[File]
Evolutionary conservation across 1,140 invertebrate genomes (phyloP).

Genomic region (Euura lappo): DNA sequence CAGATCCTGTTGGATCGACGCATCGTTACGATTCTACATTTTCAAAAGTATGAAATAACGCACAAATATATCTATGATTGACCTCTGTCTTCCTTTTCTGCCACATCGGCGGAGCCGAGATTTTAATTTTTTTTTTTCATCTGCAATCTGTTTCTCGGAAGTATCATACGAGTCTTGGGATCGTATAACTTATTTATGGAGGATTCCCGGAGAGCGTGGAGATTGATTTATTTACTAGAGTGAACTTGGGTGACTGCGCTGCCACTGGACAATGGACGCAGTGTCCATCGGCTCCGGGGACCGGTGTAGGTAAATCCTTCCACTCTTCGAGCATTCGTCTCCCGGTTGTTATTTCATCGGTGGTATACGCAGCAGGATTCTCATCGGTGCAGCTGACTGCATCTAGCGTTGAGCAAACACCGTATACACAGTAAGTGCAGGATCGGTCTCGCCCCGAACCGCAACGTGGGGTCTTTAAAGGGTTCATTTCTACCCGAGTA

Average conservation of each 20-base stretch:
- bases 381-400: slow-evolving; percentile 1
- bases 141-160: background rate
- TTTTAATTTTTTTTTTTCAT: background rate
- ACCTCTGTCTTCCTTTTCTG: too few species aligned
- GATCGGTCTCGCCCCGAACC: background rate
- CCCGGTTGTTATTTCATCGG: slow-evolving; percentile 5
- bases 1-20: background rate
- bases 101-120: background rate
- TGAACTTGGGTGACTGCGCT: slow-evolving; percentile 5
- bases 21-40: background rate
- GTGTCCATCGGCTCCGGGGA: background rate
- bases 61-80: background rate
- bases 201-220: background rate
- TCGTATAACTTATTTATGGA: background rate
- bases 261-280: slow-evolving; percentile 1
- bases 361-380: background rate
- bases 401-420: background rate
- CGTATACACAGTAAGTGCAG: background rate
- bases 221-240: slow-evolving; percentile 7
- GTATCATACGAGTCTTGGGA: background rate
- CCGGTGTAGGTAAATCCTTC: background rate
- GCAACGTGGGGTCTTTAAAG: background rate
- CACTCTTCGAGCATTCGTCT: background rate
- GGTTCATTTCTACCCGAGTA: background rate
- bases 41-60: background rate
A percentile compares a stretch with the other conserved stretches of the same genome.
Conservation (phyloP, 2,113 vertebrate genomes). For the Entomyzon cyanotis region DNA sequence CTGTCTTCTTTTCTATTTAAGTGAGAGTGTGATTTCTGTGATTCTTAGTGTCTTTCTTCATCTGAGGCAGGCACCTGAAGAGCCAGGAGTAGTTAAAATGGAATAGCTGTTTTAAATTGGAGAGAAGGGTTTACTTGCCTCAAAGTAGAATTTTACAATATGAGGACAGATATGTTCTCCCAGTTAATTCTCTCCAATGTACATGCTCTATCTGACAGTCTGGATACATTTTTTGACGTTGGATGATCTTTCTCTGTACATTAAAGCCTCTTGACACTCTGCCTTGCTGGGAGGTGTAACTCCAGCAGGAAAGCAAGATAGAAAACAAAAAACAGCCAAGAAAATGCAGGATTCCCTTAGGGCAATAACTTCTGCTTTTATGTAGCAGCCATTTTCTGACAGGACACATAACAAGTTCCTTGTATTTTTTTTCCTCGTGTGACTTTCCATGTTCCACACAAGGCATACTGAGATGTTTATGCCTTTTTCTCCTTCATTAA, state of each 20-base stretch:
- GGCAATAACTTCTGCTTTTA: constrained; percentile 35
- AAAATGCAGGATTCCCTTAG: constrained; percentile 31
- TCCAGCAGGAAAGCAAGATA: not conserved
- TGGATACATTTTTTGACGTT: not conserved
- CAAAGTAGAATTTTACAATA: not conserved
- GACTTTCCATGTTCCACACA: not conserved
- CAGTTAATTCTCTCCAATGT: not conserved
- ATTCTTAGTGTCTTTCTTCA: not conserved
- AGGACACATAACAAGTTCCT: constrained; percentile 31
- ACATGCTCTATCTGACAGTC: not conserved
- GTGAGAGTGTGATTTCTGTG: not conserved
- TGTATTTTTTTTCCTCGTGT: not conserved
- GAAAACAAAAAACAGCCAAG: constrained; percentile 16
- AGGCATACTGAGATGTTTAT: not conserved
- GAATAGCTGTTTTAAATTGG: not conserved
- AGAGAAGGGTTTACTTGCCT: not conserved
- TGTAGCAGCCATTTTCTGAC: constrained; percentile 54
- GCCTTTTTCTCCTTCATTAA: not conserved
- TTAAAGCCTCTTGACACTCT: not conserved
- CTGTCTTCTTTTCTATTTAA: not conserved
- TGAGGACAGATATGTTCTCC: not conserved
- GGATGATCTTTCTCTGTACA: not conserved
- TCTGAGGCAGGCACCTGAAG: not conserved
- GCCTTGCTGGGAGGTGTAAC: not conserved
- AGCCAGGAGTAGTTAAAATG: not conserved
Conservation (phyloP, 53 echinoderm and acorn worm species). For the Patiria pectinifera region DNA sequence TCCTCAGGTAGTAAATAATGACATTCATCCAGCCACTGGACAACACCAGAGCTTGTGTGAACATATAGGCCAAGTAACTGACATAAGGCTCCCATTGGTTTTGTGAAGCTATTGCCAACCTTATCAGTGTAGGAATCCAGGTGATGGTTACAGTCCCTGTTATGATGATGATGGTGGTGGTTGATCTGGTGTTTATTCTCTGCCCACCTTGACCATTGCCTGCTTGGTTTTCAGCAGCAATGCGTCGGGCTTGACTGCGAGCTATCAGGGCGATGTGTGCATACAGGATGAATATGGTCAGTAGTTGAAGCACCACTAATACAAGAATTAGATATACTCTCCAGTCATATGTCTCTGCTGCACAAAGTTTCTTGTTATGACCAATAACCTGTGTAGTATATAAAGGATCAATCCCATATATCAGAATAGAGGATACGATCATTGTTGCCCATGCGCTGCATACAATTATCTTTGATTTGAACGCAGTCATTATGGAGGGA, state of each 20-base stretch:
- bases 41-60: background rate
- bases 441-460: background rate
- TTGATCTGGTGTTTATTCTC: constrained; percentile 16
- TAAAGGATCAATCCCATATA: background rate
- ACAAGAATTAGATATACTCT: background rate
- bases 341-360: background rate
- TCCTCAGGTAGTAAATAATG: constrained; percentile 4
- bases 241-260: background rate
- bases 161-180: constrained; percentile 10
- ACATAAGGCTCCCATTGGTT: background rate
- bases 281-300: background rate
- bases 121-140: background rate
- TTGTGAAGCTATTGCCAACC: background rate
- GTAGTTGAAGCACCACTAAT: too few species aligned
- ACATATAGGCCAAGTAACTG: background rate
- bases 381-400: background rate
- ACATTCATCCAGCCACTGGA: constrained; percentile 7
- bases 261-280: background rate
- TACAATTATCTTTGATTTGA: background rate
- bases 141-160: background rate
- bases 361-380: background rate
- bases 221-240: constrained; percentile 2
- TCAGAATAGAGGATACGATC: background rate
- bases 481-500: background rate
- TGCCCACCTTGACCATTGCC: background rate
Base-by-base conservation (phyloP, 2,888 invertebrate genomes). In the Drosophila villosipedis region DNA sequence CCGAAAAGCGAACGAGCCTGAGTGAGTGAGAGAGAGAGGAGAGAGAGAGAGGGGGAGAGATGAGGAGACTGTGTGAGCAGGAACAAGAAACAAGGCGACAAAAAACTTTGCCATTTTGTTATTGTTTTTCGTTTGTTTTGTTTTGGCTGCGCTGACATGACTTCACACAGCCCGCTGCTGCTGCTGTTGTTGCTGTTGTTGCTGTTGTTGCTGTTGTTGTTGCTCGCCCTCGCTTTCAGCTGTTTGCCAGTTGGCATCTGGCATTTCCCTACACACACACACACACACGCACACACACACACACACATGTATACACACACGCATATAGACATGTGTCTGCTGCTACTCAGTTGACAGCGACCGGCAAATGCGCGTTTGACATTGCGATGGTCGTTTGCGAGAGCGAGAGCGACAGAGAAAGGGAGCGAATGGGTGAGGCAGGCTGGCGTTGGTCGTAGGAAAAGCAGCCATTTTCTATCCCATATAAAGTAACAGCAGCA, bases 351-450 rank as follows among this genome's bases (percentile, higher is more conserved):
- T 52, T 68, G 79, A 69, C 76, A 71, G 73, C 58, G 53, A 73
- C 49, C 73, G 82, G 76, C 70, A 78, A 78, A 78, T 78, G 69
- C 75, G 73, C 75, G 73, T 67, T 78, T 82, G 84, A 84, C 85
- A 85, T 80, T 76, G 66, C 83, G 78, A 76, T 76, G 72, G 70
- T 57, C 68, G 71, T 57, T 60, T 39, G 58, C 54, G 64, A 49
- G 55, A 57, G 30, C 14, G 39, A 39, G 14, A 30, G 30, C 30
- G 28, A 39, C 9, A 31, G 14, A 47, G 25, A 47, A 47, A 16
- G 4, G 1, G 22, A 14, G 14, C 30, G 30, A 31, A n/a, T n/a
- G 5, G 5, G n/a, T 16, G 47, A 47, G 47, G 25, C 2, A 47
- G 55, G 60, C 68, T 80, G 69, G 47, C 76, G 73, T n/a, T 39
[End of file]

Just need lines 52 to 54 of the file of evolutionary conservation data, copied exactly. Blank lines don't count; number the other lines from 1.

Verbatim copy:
- GGATGATCTTTCTCTGTACA: not conserved
- TCTGAGGCAGGCACCTGAAG: not conserved
- GCCTTGCTGGGAGGTGTAAC: not conserved